I'm happy about how BIND 9 handles this issue (terminating instead of ignoring the issue). This way the administrator notices (one hopes) and updates to a fixed version of BIND 9 and as binary installer packages for RedHat, Debian and Solaris from Men & Mice.
What scares me is all the other software out there (open source or commercial) that might be affected by this bug, but does not have the security net that BIND 9 has.
There could be similar security issues lurking in other software products. Stay vigilant! Monitor your servers.
As developers, we should scan our code for this error pattern (memcpy vs. memmove).
It is in this spirit we say,
simply but sincerely…
Thank you for your business
We wish you a happy holiday season,
and a new year of health,
happiness and prosperity.
Men & Mice staff
Did you know that Men & Mice are serious about your success and eager to share our knowledge with you?
Headquartered in Iceland with locations scattered around the world, Men & Mice is proud to have offices full of extremely intelligent minds that are eager to share their knowledge. The education takes place on our website, at our webinars & trainings, and through various social media channels like Twitter.
We gather interesting industry related knowledge that we read about, and impressive software and online tools that we discover, and then share that information during webinars, on our blog and thru social media. You'll learn what is new, what dangers you should be aware of and, how you can simplify your daily network management tasks.
At Men & Mice the aim is to offer state of the art software and hardware, great service, and last but not least, industry leading education. At the upcoming "DNS fragmentation attacks - the dangers of not validating DNSSEC" webinar in December, the focus will be on why these attacks work, why DNS caching servers that do not do DNSSEC validation are especially vulnerable, why DNSSEC signed zones can be used to launch these attacks, and how IPv6 and/or DNSSEC validation can stop these attacks.
If you have a question about DNS, IPAM, DHCP, DNSSEC, IPv6, or anything really, you can ask our Experts in the Services department.
You might also want to follow us so you don't miss out on what is hot and what is not!
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Men & Mice is pleased to announce the release of the new Men & Mice DNS/DHCP appliance. This new purpose-built appliance solution is specifically designed to maximize the performance of both hardware and software.
Security is built-in from the ground up, with a lean hardened Linux core that prevents both internal and external threats, including Distributed Denial of Services (DDoS) attacks.
Managed by the best
This new hardened appliance is centrally-managed through the acclaimed Men & Mice Suite, thus further extending the functionality and usability of the Men & Mice DNS, DHCP and IP Address Management solutions.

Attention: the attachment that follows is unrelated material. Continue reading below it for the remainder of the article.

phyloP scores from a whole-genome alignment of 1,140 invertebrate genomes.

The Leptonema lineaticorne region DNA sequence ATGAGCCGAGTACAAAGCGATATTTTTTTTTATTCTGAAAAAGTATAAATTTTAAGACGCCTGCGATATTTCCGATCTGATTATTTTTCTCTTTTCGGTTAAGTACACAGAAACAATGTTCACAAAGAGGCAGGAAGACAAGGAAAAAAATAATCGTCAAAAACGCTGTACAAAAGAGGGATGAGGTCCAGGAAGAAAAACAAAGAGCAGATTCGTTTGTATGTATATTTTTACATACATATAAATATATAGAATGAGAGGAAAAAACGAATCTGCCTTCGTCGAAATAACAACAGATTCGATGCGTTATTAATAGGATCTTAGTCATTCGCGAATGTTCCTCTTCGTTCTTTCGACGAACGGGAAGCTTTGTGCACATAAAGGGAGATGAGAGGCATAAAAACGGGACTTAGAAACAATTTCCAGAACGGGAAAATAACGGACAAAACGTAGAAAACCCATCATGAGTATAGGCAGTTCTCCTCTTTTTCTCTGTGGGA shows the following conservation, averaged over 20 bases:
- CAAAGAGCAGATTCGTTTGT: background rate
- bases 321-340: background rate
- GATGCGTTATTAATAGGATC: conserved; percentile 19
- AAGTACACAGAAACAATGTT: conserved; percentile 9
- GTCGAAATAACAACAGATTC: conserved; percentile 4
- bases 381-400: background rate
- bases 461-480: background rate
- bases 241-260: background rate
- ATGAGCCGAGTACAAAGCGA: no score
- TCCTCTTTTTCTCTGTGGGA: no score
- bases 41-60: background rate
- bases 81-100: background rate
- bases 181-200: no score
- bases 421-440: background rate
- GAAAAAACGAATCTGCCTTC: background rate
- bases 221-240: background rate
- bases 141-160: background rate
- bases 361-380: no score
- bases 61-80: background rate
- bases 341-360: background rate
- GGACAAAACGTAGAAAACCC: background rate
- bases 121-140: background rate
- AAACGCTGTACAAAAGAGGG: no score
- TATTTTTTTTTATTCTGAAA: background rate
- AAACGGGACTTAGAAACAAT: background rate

The Men & Mice Suite is trusted by some of the world's most high-profile organizations to manage their vast global networks. Combined with our new appliance product, we offer an unparalleled feature set that empowers administrators to easily manage complex DDI infrastructures from a single centralized user interface.
Together, our appliance and management solutions offer users the flexibility to build and adapt their network infrastructure as suits their business needs. Unlike other DDI solutions, we do not require our customers to replace their current servers, as our management solutions can be deployed as a management layer on top of the existing DNS/DHCP infrastructure. This enables customers to achieve all the benefits of security and high availability, while still being able to tailor the network to their needs.
Where they make sense, appliances can be added gradually and without the risk of network outages when existing servers are at the end of their lifetime or are difficult to maintain.
The Men & Mice Suite management solution supports industry-standard DNS/DHCP services including Microsoft and Linux, as well as DHCP services deployed on Cisco routers and a hybrid mixture thereof.
Offering secure and reliable DNS/DHCP services that improve the stability of core services while at the same time simplifying the task of managing the fast growing IP infrastructure has clear customer value. Maintaining the environment running the core DNS/DHCP services can be quite time consuming and has inherent security risks. By implementing our appliance-based solution, the task of information gathering, patching, and securing is handled by Men & Mice. Updates are then simple to implement through one source, thereby simplifying administration tasks.
The benefits are obvious: maximized ROI, low cost of ownership and dramatically decreased network risk.
Hardware or Virtual